Eminent Chinese of the Ch'ing Period/Chao I-ch'ing
CHAO I-ch'ing 趙一清 ( 誠夫, 勿藥, 小林, 東潛), 1710?–1764?, scholar, was a native of Hangchow, Chekiang. His father, Chao Yü 趙昱 ( 功千, 谷林, 1689–1747), and his uncle, Chao Hsin 赵信 ( 辰垣, 意林, b. 1701), were outstanding poets, scholars, and bibliophiles of their time. Chao Yü's mother (née Chu 朱) was a granddaughter of Ch'i Piao-chia [q. v.] whose famous library, Tan-shêng t'ang, was dispersed in the early years of the Ch'ing period. Part of this library went to enrich the collection of the Chao family. The latter collection was housed in the studio, Hsiao-shan t'ang 小山堂, one of the meeting places of the scholars of Hangchow. Chao Yü and Chao Hsin were two of the seven authors of a collection of poems about the Southern Sung period (1127–1279), entitled 南宋雜事詩 Nan Sung tsa-shih shih, 7 chüan. Both brothers took part in the second special examination, po-hsüeh hung-tz'ŭ, held in 1736, but failed. Each left a collection of verse. Chao Yü was known for his hospitality to other scholars—among them Ch'üan Tsu-wang [q. v.] who invariably visited the Chao family when he passed through Hangchow. Ch'üan wrote an account of the Chao library, the Hsiao-shan t'ang.
The hospitality of the Chao brothers must have made heavy drains on the wealth of the family, for in 1749 or 1750, shortly after the death of his father, Chao I-ch'ing left Hangchow to seek employment among officials or merchants. In 1750 he was in Tientsin, probably in the employ of Kao Hêng (see under Kao Pin), the salt censor. In 1751 he went to Taiyuan, Shansi. During these years of travel he became interested in geography and began to annotate the sixth century work on waterways, the 水經注 Shui-ching chu, which contains the comments of Li Tao-yüan 酈道元 ( 善長, d. 527) on the yet earlier Shui-ching or Classic of Waterways. The friend of the family, Ch'üan Tsu-wang, was likewise interested in its collation, and was the first to render it readable by differentiating Li's comments from the original text—the two having for centuries been confused by scribes and printers. In 1754 when Chao was again in Hangchow he and Ch'üan compared and made free use of each other's notes. At the same time Ch'üan wrote a preface to Chao's studies of this ancient work, thus demonstrating their cordial co-operation which lasted until Ch'üan's death in 1755. Chao, like Ch'üan, made use of some thirty earlier editions, and his collations and explanatory notes are entitled Shui-ching chu shi (釋), 40 + 2 chüan. He also collated the text of one of the best editions of the Ming period—that by Chu Mou-wei 朱謀㙔 ( 鬱儀), entitled Shui-ching chu chien (箋). Chao's collation notes on this edition were edited under the title Shui-ching chu chien k'an-wu (刊誤), 12 chüan. He had no means to print either of these works, but several copies circulated in manuscript.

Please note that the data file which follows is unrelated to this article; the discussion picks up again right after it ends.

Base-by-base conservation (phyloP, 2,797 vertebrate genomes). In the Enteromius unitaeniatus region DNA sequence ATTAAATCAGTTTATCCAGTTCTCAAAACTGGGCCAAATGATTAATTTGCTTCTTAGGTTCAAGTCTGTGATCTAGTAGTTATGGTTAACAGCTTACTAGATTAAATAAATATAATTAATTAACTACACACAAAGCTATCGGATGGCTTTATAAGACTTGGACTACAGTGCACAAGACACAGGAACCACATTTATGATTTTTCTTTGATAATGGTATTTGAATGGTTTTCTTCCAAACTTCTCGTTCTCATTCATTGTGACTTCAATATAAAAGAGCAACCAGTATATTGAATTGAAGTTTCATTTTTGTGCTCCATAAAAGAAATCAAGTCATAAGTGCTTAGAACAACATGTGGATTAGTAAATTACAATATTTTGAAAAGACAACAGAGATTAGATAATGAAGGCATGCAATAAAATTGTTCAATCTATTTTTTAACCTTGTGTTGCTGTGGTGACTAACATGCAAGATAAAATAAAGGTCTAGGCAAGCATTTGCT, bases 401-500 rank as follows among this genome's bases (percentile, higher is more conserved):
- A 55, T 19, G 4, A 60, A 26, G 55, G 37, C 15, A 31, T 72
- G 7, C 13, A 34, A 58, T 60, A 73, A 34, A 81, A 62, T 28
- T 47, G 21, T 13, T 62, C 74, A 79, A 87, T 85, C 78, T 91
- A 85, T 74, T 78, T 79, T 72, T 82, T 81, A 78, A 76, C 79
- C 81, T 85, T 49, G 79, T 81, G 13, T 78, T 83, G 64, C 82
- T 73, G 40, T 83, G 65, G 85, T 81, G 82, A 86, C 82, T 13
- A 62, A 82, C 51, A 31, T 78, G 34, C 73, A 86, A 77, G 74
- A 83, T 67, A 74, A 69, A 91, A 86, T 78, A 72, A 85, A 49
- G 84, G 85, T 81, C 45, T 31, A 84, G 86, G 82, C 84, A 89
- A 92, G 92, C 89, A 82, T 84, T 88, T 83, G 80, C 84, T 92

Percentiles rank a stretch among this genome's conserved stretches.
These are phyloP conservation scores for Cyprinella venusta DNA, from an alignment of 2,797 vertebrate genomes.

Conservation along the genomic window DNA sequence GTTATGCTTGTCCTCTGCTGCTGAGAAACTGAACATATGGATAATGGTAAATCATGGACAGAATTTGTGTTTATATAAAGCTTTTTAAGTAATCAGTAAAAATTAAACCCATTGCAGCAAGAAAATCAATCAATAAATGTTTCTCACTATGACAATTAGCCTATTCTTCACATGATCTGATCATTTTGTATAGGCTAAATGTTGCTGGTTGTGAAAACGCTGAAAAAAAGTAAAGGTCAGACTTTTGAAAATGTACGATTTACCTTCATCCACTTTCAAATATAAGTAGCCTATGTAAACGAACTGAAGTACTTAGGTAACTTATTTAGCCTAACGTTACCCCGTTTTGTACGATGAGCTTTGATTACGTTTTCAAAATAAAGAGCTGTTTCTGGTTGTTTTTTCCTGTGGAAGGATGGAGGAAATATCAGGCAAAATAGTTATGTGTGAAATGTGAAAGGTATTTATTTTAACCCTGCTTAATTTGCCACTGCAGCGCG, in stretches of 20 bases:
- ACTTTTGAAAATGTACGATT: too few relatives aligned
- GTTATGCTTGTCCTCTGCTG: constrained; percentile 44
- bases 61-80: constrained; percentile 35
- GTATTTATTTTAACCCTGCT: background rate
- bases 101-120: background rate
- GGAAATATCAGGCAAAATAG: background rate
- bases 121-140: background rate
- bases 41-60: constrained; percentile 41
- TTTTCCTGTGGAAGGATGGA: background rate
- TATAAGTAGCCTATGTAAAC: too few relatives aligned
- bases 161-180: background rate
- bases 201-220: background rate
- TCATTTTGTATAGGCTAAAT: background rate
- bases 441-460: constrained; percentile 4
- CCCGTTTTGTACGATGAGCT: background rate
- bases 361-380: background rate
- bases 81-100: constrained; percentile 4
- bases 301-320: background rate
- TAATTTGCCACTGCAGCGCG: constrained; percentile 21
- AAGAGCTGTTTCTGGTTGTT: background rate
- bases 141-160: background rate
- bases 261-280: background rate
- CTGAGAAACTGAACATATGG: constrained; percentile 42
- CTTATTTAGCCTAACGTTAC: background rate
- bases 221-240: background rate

In the meantime Chao I-ch'ing lived for a number of years in North China, for we find him in Taiyuan in 1756; in Ting-chou, Chihli, in 1759; and in Shun-tê, Chihli, in 1762. Presumably he was then in the employ of the governor-general, Fang Kuan-ch'êng [q. v.], who appreciated his scholarship, especially in the field of geography, and invited him to compile a work on the waterways of Chihli. It seems that Chao left Chihli sometime between 1762 and 1764. At any rate, in 1764 he passed by T'ai-shan, Shantung, and was suffering from an illness. He certainly did not live long after 1764 and possibly he died in that year. His unfinished manuscript on the waterways of Chihli was for a time, in 1768, in the hands of the great scholar, Tai Chên [q. v.]. According to the latter's disciple and biographer, Tuan Yü-ts'ai [q. v.], Tai made contributions to it for which he did not receive due credit. At any rate the work was published under the name of Wang Li-t'ai 王履泰 who, after re-editing it, gave it the title 畿輔安瀾志 Chi fu an-lan chih, 56 chüan, and submitted it to the throne in 1809. For not mentioning Tai's part in the work Wang was charged with plagiarism by Tuan Yü-ts'ai who strenuously defended his master's interests. Chao's part in it, however, was ignored by Tuan.